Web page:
Joyce Carol Oates dedicated “Where Are You Going, Where Have You Been?” to Bob Dylan, and she has claimed that the story was influenced by Dylan’s haunting song “It’s All Over Now, Baby Blue.” The story contains echoes of the song’s lyrics, such as the following: “The vagabond who’s rapping at your door / Is standing in the clothes that you once wore / Strike another match, go start anew / And it’s all over now, Baby Blue.” Many aspects of Dylan himself are mirrored in the figure of Arnold Friend. With their wild hair and short statures, Dylan and Arnold are physical doubles; but more significant is how each man is perceived. In the 1960s, Dylan was considered by many young people to be somehow otherworldly—even a sort of messiah figure. In the story, Arnold Friend is a darker version of this type of figure. He has come to take Connie away, and she is ultimately powerless to defy him. At one point, Connie observes that Arnold’s voice sounds like the voice of the radio DJ, Bobby King. The DJ’s first name is a link to Dylan’s first name, and the DJ’s involvement in the music world evokes Dylan’s.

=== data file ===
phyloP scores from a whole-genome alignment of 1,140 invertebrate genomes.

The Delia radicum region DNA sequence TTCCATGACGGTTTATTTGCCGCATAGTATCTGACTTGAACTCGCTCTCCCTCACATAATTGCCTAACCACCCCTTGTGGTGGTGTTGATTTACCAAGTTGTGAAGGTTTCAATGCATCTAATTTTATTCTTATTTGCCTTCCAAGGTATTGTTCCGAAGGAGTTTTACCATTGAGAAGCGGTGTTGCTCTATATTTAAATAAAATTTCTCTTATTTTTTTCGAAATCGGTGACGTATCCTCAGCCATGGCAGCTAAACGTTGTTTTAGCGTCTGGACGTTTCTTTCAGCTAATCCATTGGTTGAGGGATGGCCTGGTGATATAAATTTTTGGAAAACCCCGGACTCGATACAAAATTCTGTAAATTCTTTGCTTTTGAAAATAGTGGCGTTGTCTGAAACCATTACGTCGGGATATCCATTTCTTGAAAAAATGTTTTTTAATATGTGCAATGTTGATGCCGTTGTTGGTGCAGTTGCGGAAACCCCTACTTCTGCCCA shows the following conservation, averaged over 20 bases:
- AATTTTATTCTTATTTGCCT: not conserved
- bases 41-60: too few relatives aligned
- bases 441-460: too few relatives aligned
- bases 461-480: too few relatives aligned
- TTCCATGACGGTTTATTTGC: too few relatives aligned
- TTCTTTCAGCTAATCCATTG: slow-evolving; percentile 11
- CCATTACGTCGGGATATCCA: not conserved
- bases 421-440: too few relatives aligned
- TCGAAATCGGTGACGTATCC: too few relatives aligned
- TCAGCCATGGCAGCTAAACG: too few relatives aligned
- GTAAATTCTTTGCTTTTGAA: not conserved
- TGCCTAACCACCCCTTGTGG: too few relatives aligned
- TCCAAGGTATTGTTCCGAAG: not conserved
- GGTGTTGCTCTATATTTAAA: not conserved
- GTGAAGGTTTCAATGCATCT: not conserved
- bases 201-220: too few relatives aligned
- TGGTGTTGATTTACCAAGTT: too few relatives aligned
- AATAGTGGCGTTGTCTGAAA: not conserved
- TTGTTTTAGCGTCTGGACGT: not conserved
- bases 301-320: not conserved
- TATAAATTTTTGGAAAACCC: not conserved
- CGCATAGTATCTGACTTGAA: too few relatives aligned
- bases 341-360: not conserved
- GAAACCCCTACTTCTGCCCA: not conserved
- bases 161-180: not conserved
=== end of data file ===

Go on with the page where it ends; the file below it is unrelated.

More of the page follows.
Oates’s evocation of Bob Dylan is purposeful, adding richness to the story’s setting, particularly the time period in which it takes place. In the 1960s, when Oates wrote “Where Are You Going, Where Have You Been?” a social revolution was happening. American women were asserting their rights and independence from men, and they were claiming their sexuality in a way they had never done before. One frequently discussed topic was adolescence and the struggles and anxieties that many young girls endured as they lost their sexual innocence and became adult women. Feeling undervalued in their homes and relationships with men, women questioned their role in society and the role that sex and gender played in their lives. In “Where Are You Going Are You Going, Where Have You Been?” Oates explores this social upheaval in miniature: Connie, one young woman out of a country of young women, must confront her own questions and anxieties as she transitions into adulthood. Her separation from her home and family is violent, and Arnold Friend is by no means a savior. But the sense of sweeping, dramatic change taking place in 1960s America is evident in this story, from the period details to Connie’s psychological terror at what lies ahead.